One safe bet in a Republican-led Congress is an increase in military spending, but does that automatically mean more spending on R&D and, from that, a broad economic boost?
Tina Jonas, a military and aerospace expert at the Center for Strategic and International Studies, in Washington, DC, believes so.
Jonas who served as comptroller undersecretary of the Department of Defense, 2004 to 2008, anticipates an additional US$5 billion to US$10 billion for military R&D this year. The Obama Administration had budgeted for US$2.9 billion.
Last year’s US$75 billion in R&D from a defense budget of “roughly US$600 billion” was typical. “The Department of Defense usually spends about 12% of its budget on R&D,” Jonas said. Defense overall accounts for more than half of all discretionary spending by the US government.
The business approach
How the department is run will be “perhaps much different than other administrations. I expect more of a business approach,” she added, saying that the appointment of a Wall Street executive as secretary of the army signals that additional R&D will be funded largely by cost savings.
How will Trump pay for other campaign promises?
One reduced source of income is likely to be regulatory fines. Bank fines alone since the 2008 crisis have totaled more than a quarter of a trillion dollars. Bank stocks have been outperforming others on the New York Stock Exchange since the election, which many attribute to the impending removal of financial reforms enacted by the Obama Administration.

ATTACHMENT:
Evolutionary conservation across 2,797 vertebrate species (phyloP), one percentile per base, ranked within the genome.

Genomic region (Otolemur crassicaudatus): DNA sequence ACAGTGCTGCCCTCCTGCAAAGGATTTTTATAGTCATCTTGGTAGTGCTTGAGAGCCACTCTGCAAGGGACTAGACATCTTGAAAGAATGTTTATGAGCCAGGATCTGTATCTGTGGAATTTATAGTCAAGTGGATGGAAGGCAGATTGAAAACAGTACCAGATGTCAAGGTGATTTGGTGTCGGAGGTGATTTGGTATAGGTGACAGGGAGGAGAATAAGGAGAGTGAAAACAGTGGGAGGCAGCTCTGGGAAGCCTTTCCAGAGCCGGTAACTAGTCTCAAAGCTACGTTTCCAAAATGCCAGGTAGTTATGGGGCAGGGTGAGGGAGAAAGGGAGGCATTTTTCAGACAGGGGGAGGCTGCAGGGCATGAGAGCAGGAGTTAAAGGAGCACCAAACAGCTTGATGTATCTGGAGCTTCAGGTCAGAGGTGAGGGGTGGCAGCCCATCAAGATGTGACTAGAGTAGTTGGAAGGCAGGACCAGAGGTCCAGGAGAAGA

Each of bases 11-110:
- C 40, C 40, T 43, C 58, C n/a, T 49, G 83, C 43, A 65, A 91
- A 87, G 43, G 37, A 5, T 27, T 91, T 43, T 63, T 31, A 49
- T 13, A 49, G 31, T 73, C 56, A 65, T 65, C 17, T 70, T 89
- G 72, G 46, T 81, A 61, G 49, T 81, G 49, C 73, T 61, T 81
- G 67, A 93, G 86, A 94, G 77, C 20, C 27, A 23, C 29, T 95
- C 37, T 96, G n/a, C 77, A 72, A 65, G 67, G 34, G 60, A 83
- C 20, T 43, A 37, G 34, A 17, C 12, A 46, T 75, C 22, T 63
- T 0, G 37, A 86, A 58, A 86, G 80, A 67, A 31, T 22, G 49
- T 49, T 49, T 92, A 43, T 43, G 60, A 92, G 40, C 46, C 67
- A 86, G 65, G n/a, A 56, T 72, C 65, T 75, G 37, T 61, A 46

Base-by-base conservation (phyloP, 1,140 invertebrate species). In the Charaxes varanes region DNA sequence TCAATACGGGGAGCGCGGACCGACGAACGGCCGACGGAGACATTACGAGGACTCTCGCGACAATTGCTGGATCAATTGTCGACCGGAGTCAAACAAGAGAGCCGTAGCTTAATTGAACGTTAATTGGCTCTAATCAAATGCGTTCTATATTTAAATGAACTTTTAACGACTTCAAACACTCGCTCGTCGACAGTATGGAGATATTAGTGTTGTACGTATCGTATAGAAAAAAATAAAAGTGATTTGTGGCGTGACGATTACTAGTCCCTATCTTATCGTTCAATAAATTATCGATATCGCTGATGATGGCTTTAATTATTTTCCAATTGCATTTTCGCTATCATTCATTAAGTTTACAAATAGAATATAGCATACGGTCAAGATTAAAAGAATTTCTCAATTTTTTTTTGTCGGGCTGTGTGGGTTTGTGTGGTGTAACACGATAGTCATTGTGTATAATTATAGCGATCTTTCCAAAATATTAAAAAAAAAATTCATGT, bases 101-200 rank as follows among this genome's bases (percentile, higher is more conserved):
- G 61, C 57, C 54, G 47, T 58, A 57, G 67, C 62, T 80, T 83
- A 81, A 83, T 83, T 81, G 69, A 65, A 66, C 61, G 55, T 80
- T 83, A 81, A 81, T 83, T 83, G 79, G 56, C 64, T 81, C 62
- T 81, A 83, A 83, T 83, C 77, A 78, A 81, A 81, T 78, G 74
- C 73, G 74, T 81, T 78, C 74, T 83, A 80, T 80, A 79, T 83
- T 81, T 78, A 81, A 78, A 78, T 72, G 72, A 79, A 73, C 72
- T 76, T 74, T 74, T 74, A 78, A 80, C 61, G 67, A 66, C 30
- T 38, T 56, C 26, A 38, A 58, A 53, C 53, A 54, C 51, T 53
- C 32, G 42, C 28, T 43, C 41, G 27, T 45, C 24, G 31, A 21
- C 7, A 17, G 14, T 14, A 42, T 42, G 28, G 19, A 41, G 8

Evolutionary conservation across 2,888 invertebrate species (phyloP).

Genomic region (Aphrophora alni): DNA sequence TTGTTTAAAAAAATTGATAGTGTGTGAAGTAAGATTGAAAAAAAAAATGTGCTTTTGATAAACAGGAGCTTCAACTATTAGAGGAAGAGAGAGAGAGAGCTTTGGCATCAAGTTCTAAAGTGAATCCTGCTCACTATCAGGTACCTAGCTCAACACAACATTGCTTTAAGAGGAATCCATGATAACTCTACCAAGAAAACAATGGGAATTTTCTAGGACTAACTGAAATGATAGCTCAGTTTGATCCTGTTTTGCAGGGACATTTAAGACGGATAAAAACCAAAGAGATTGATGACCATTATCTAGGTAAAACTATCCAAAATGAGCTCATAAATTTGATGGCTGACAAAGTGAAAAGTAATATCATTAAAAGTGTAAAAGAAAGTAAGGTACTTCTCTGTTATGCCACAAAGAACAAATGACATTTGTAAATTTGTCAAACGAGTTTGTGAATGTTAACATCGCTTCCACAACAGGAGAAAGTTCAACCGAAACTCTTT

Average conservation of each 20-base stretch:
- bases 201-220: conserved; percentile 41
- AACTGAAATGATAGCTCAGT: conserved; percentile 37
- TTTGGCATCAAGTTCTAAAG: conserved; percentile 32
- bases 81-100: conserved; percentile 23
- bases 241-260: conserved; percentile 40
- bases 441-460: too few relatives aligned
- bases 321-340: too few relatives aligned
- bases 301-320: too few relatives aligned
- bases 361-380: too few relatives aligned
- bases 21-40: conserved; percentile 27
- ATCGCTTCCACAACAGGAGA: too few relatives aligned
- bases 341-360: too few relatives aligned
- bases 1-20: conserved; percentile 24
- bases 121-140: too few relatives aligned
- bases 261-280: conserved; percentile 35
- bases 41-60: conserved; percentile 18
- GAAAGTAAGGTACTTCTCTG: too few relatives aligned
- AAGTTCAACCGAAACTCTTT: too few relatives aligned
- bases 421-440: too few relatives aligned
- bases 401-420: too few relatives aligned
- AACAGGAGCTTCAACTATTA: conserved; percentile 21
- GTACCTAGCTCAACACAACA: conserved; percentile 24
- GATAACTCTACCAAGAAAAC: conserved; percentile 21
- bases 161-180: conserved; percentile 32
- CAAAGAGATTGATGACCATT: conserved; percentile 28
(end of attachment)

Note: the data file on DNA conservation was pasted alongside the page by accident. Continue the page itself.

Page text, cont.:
Larry Tabb, founder of financial research firm Tabb Group, observed, “If you look at the people Trump has appointed to his cabinet, most are against the regulations their divisions implement.”
There could be domestic business boosts and international friction as consequences of Trump calling climate change “a hoax” and threatening to pull out of international accords.
“It’s always a trade-off. If you don’t care about the environment, can you increase productivity? Sure. But will Trump’s policies get us back to 4 percent GDP, as he says? No”
“It’s always a trade-off. If you don’t care about the environment, can you increase productivity? Sure. But will Trump’s policies get us back to 4 percent GDP, as he says? No,” said Jim O’Sullivan of High Frequency Economics.
The Information Technology and Innovation Foundation in Washington, DC, focuses on policies to spur innovation. Founder Robert Atkinson, who served in both the Clinton and Bush Administrations, said both major US parties have their research blind spots. Republicans, for example, may avoid embryonic stem cell research.
“The biggest threat is a cut to R&D overall, if fiscal conservatives dominate the new Administration,” he said.
And politicians of all stripes have to drop their populist stance of backing robotic research only for robots to support rather than supplant human workers.
The US should increase tenfold its $60 million annual funding of the National Robotics Center and set about automating services, he said, “because that’s where most of the workforce is.”